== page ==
In their remarkable new book Writing with Mentors: How to Reach Every Writer in the Room Using Current, Engaging Mentor Texts (Heinemann 2015), Allison Marchetti and Rebekah O’Dell show how they use mentor texts as the foundation for their writing classes and provide detailed guidance on how other teachers can do the same.
Most writing teachers know that students learn well from mentor texts—relatively short pieces or passages that demonstrate a certain principle under consideration. We may trot out an occasional editorial or classic text to make some rhetorical point, but frequently the modeling potential of what is available to us is left un-mined. Reasons for that sporadic approach can vary, but student writers greatly benefit when they study how other writers practice their craft and solve writer-ly problems.
One of the most impressive aspects of Writing with Mentors is how thoroughly they treat the topic of working with mentor texts—from finding the texts, to planning a course, to using them for whole-class lessons, small group processing, and individual instruction. Several times during my reading, I thought “Yes, but what about …,” only to have my questions anticipated and addressed.
Although the authors give readers the tools to develop their own banks of mentor texts, Writing with Mentors provides QR codes linking to every one of the plentiful examples mentioned in the book.
This book is much more than a how-to guide. It’s an example of dynamic teachers at work. Marchetti and O’Dell are clearly passionate professionals, eager to search for the best materials and the best delivery methods. But that’s just the start. They also illuminate their collaborative and reflective practices that culminated in such a fine book.
The authors’ expertise in collaboration and reflection is passed on to their students. I’ve struggled to find ways to effectively use small groups in writing classes. Unless the group members are relatively accomplished or relatively equal in ability, the social dynamics of the groupings sometimes overwhelm the writing concerns, at least in my class. Marchetti and O’Dell have solved this by using mentor texts as the basis of grouping. Group members discuss how the mentor texts relate to their own work rather than directly commenting on the strengths and weaknesses of each other’s writing. That, my friends, is brilliant.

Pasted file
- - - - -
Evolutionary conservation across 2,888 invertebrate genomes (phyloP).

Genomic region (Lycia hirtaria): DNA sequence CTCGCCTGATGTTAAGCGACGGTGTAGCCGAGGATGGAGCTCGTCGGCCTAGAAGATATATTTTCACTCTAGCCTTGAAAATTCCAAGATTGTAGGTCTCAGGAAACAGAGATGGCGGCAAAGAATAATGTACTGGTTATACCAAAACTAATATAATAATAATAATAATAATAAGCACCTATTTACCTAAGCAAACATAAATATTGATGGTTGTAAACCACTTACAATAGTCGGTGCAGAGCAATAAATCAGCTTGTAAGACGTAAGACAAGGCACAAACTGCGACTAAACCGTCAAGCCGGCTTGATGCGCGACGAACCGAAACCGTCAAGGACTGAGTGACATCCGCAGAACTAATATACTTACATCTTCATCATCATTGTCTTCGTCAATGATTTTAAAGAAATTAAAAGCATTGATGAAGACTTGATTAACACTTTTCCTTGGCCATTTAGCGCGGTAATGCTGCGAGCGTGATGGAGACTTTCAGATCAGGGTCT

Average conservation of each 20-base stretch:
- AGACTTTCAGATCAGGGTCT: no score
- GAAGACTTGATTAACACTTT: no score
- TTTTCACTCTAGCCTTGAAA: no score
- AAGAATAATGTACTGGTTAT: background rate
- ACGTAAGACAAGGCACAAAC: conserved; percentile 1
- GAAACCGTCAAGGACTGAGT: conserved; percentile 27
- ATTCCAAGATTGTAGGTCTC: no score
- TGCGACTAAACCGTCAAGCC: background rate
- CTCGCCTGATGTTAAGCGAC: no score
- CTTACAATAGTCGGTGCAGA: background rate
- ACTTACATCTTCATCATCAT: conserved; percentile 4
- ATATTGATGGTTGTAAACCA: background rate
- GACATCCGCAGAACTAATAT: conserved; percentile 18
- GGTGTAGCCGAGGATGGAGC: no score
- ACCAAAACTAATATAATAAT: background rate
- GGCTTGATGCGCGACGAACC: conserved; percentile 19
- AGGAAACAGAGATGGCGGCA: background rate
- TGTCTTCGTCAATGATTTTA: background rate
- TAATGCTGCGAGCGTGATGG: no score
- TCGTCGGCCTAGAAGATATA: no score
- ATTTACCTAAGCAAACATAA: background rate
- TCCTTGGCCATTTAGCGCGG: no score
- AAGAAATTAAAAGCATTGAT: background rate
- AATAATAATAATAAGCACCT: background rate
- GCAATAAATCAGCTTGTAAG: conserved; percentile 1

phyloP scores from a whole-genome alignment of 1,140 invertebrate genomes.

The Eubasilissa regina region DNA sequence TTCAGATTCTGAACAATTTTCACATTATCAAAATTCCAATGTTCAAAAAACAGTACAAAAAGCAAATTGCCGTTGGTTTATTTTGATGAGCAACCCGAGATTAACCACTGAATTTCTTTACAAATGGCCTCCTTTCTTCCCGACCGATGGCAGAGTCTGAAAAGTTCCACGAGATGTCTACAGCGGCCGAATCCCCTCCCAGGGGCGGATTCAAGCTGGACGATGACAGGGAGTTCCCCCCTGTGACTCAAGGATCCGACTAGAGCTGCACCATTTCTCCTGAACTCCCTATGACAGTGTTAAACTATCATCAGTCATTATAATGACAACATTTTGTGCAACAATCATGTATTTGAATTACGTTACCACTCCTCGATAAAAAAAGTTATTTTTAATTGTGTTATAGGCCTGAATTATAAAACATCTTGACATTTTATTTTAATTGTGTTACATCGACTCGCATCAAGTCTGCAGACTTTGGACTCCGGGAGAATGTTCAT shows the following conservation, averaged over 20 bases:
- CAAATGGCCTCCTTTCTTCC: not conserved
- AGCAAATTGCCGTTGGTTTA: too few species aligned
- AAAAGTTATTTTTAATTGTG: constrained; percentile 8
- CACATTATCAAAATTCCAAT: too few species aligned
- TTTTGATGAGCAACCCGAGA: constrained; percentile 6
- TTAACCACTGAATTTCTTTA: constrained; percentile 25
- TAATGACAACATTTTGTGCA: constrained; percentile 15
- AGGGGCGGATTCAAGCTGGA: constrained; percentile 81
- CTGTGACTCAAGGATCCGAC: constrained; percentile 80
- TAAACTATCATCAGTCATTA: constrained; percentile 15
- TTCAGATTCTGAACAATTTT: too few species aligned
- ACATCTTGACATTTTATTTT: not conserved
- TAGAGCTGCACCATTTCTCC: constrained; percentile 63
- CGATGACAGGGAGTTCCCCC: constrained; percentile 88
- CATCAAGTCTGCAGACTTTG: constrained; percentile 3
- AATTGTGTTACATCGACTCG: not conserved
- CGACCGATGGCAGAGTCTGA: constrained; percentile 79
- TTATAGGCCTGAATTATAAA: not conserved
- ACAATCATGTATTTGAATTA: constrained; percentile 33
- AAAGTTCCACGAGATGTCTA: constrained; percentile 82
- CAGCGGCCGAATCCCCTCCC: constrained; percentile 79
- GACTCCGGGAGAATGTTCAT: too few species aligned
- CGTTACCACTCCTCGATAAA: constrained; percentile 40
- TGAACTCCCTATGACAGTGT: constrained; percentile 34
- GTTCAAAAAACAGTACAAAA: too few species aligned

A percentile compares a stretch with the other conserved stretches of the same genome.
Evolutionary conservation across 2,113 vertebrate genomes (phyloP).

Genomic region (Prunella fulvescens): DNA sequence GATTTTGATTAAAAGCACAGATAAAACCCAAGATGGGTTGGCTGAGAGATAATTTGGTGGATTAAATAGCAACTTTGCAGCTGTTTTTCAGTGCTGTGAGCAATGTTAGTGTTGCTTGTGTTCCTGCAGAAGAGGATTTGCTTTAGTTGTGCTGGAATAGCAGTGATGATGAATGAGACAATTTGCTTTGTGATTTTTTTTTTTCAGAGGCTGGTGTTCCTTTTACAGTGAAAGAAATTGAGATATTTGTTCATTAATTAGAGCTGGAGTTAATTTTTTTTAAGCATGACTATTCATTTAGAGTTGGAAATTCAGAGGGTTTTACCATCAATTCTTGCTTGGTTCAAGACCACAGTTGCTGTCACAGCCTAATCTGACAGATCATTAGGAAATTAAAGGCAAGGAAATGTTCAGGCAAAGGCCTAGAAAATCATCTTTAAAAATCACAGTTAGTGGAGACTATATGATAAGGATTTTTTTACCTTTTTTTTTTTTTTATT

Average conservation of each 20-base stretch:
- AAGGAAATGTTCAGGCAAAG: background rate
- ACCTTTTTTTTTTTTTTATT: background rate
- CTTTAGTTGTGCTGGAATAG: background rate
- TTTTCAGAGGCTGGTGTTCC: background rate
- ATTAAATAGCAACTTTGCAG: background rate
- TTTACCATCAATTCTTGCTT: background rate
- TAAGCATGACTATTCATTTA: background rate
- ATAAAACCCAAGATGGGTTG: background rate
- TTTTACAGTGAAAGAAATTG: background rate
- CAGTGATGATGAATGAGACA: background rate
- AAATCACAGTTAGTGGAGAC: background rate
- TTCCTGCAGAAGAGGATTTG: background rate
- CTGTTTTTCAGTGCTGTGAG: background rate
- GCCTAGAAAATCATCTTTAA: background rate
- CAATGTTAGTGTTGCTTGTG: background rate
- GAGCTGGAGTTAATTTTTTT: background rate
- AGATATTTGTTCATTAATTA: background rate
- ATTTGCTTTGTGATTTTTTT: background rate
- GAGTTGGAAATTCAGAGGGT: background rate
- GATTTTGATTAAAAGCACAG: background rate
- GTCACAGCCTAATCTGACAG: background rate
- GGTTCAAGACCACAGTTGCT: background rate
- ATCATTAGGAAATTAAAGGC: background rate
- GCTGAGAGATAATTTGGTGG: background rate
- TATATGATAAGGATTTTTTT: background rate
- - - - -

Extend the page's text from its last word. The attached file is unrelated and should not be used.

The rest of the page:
Another big take-away for me was how the authors use mentor texts when doing the important work of conferring with students. They say, “It’s like having a third writer present, an expert writer whose knowledge we draw on as we work through various writing situations.”
Students in these classes not only learn to write in many genres, but they are also led to reflect on their reading, their writing, and themselves. All of this is geared toward helping students become independent, courageous, and creative. Those are worthwhile qualities for writers, sure, but they are also valuable for living a rich life.
That big picture is always in focus for these authors: “Remember, students won’t be in school forever, so they need to see purposes for writing beyond school.”
Writing with Mentors is a great choice for self-guided professional development in English/Language Arts, and it is also an excellent choice for group study.